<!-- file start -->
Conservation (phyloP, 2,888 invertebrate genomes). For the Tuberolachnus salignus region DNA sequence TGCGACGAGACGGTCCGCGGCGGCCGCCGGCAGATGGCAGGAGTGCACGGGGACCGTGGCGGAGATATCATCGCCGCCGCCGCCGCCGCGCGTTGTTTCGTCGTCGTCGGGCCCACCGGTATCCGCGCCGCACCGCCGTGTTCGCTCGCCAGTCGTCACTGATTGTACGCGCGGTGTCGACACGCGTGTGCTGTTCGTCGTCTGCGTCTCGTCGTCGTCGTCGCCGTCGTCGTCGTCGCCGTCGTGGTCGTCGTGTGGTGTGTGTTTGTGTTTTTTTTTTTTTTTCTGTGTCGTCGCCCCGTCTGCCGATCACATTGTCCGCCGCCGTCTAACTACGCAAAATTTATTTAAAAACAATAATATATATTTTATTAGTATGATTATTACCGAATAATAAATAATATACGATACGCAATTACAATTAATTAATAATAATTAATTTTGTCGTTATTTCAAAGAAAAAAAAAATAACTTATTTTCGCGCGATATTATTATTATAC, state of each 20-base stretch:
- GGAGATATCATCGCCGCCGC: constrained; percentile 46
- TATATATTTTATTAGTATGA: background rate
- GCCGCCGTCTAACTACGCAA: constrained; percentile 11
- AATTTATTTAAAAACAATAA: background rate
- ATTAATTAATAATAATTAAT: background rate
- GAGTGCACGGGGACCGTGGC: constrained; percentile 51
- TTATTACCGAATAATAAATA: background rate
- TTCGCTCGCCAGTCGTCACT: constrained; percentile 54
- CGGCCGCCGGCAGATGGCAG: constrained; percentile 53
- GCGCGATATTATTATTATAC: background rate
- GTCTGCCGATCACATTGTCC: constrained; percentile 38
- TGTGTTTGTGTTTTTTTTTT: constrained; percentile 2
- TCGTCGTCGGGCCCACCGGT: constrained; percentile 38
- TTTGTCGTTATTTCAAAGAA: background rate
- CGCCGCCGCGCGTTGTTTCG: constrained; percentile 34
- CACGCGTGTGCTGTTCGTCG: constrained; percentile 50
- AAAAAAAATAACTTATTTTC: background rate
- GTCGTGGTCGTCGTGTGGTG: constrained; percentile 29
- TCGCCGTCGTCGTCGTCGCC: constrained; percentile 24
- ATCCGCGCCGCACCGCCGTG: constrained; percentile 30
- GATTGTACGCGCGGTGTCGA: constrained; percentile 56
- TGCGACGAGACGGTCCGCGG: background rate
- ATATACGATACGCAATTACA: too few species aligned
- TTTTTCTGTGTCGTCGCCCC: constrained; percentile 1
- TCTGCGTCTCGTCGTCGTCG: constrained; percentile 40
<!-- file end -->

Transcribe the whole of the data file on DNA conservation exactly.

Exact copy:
Conservation (phyloP, 2,888 invertebrate genomes). For the Tuberolachnus salignus region DNA sequence TGCGACGAGACGGTCCGCGGCGGCCGCCGGCAGATGGCAGGAGTGCACGGGGACCGTGGCGGAGATATCATCGCCGCCGCCGCCGCCGCGCGTTGTTTCGTCGTCGTCGGGCCCACCGGTATCCGCGCCGCACCGCCGTGTTCGCTCGCCAGTCGTCACTGATTGTACGCGCGGTGTCGACACGCGTGTGCTGTTCGTCGTCTGCGTCTCGTCGTCGTCGTCGCCGTCGTCGTCGTCGCCGTCGTGGTCGTCGTGTGGTGTGTGTTTGTGTTTTTTTTTTTTTTTCTGTGTCGTCGCCCCGTCTGCCGATCACATTGTCCGCCGCCGTCTAACTACGCAAAATTTATTTAAAAACAATAATATATATTTTATTAGTATGATTATTACCGAATAATAAATAATATACGATACGCAATTACAATTAATTAATAATAATTAATTTTGTCGTTATTTCAAAGAAAAAAAAAATAACTTATTTTCGCGCGATATTATTATTATAC, state of each 20-base stretch:
- GGAGATATCATCGCCGCCGC: constrained; percentile 46
- TATATATTTTATTAGTATGA: background rate
- GCCGCCGTCTAACTACGCAA: constrained; percentile 11
- AATTTATTTAAAAACAATAA: background rate
- ATTAATTAATAATAATTAAT: background rate
- GAGTGCACGGGGACCGTGGC: constrained; percentile 51
- TTATTACCGAATAATAAATA: background rate
- TTCGCTCGCCAGTCGTCACT: constrained; percentile 54
- CGGCCGCCGGCAGATGGCAG: constrained; percentile 53
- GCGCGATATTATTATTATAC: background rate
- GTCTGCCGATCACATTGTCC: constrained; percentile 38
- TGTGTTTGTGTTTTTTTTTT: constrained; percentile 2
- TCGTCGTCGGGCCCACCGGT: constrained; percentile 38
- TTTGTCGTTATTTCAAAGAA: background rate
- CGCCGCCGCGCGTTGTTTCG: constrained; percentile 34
- CACGCGTGTGCTGTTCGTCG: constrained; percentile 50
- AAAAAAAATAACTTATTTTC: background rate
- GTCGTGGTCGTCGTGTGGTG: constrained; percentile 29
- TCGCCGTCGTCGTCGTCGCC: constrained; percentile 24
- ATCCGCGCCGCACCGCCGTG: constrained; percentile 30
- GATTGTACGCGCGGTGTCGA: constrained; percentile 56
- TGCGACGAGACGGTCCGCGG: background rate
- ATATACGATACGCAATTACA: too few species aligned
- TTTTTCTGTGTCGTCGCCCC: constrained; percentile 1
- TCTGCGTCTCGTCGTCGTCG: constrained; percentile 40